- Design and train a RNN language model
- Compare quality of RNN vs. Skip-Gram word vectors
- Learn TensorBoard
I described the importance of Word Vectors and Unsupervised Learning in my Word2Vec with TensorFlow Project, so I won’t repeat that here.
Also, technically I’m not comparing against a true Skip-Gram model. The model used here predicts a target word (i.e. center word) based on its context words (i.e. surrounding words). A Skip-Gram model does the reverse: predicting the context words based on the center word.
- Embedding layer between the one-hot word encoding and the RNN
- RNN: Basic RNN or gated-cell (GRU or LSTM)
- Hidden layer fed by final RNN output
- N-way softmax (N = vocabulary size)
With this skeleton in place, there are still many options to explore:
- RNN cell: Basic RNN, LSTM or GRU
- Layer sizes: embedding layer, number RNN cells, hidden layer
- RNN sequence length
I decided at the beginning to learn sequences of words versus sequences of characters. This was partly so I could compare the quality of word vectors from RNNs to Skip-Gram. Also, I wanted to use TensorBoard’s embedding visualization. Finally, I wanted to see how Candidate Sampling loss would perform with a RNN.
As with my Word2Vec project, I used 3 Sherlock Holmes books to train the model (courtesy of Project Gutenberg). This choice was convenient since I had already written programs to load and prepare these documents. In the future, I would like to train the model on the New York Times corpus.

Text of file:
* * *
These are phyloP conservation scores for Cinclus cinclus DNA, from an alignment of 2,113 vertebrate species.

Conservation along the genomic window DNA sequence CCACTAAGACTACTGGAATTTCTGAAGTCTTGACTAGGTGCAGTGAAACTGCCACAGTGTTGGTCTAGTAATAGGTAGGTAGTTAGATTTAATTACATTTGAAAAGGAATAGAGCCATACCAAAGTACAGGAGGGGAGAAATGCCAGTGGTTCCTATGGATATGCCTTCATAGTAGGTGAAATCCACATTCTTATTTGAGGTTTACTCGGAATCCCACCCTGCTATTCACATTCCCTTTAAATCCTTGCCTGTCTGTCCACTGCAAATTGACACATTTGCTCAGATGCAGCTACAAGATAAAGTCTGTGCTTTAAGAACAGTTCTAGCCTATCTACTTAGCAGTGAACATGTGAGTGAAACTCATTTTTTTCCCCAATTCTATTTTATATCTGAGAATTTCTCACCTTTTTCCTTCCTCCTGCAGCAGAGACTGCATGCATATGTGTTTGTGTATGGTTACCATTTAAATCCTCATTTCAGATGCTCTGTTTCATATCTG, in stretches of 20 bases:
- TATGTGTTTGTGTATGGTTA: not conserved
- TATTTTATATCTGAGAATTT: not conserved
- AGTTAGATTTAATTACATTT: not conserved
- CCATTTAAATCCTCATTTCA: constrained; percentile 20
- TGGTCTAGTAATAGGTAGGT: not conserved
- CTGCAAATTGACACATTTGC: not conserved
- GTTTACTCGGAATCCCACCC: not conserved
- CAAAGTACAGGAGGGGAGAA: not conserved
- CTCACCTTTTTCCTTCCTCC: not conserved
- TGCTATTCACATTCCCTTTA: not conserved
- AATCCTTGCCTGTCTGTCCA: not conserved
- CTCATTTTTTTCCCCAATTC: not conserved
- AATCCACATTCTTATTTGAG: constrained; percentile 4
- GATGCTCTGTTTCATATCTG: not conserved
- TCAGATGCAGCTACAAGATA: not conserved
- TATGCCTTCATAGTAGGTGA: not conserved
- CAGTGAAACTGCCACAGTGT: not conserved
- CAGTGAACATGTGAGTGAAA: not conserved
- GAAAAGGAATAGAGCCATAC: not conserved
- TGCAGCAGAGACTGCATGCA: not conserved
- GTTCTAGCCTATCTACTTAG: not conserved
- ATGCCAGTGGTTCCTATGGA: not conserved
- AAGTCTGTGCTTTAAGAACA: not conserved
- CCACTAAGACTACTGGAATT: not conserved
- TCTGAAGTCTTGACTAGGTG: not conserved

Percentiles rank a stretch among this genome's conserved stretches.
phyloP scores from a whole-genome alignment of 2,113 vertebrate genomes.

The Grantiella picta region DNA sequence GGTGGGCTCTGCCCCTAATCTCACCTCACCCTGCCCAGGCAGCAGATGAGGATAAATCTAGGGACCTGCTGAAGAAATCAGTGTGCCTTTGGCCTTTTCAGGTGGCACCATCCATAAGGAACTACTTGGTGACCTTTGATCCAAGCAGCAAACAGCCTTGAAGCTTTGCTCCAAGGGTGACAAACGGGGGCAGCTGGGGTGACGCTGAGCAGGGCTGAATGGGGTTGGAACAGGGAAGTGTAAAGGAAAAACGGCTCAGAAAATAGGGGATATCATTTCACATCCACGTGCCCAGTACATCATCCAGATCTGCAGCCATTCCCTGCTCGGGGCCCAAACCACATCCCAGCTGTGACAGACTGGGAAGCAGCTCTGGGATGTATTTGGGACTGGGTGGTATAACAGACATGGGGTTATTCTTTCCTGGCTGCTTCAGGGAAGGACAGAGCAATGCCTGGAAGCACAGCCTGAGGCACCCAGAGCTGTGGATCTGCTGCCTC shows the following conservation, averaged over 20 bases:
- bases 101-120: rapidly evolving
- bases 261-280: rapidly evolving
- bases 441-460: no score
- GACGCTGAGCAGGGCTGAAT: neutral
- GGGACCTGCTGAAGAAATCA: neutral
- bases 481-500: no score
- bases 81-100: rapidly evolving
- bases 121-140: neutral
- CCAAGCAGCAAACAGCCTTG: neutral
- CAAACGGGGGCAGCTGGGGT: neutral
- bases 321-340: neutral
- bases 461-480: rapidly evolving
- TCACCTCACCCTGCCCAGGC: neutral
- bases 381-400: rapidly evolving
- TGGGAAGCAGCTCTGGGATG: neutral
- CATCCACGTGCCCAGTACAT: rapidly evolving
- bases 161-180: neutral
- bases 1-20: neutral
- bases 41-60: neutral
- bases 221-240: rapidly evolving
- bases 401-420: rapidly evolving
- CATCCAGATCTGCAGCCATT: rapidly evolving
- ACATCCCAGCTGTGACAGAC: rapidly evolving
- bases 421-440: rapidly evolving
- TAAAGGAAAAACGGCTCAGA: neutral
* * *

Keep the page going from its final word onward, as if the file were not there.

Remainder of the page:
Training introduces more options (i.e. hyperparameters) to explore. In particular, I investigated:
- Optimizer: SGD w/ momentum, Adam, and RMSProp
- Learning rate
- Gradient norm clipping
As with the model hyperparameters, I explored various settings and will now summarize the results. As you will see, TensorBoard helps immensely as you explore model settings.
The model results presented here use a LSTM-based RNN that was trained for 75 epochs. Here are the key settings:
embedding layer width = 64 rnn width = 192 rnn sequence length = 20 hidden layer width = 96 learning rate = 0.05, momentum = 0.8 (SGD with momentum) batch size = 32
Everyone enjoys reading RNN-generated text:
where he has not seen."" it is," said holmes," that you have ever returned."" i am sure that you are very much in the matter. i have brought you that there is a case between two or two else."" i am sure that you are right," said he." i am afraid that you are right up before you come and look."" by the way, that is possible, john," said he," that you have had a pretty clear chance. '" 'i am sure when my wife died to me - -"" oh, indeed! i was glad that i could not get her hand." my dear mr. sherlock holmes, sir, that is my wife,
My evaluation of the word vectors is purely qualitative. In that spirit, here are some fun TensorBoard embedding visualizations. This first .gif is an animation of t-SNE running.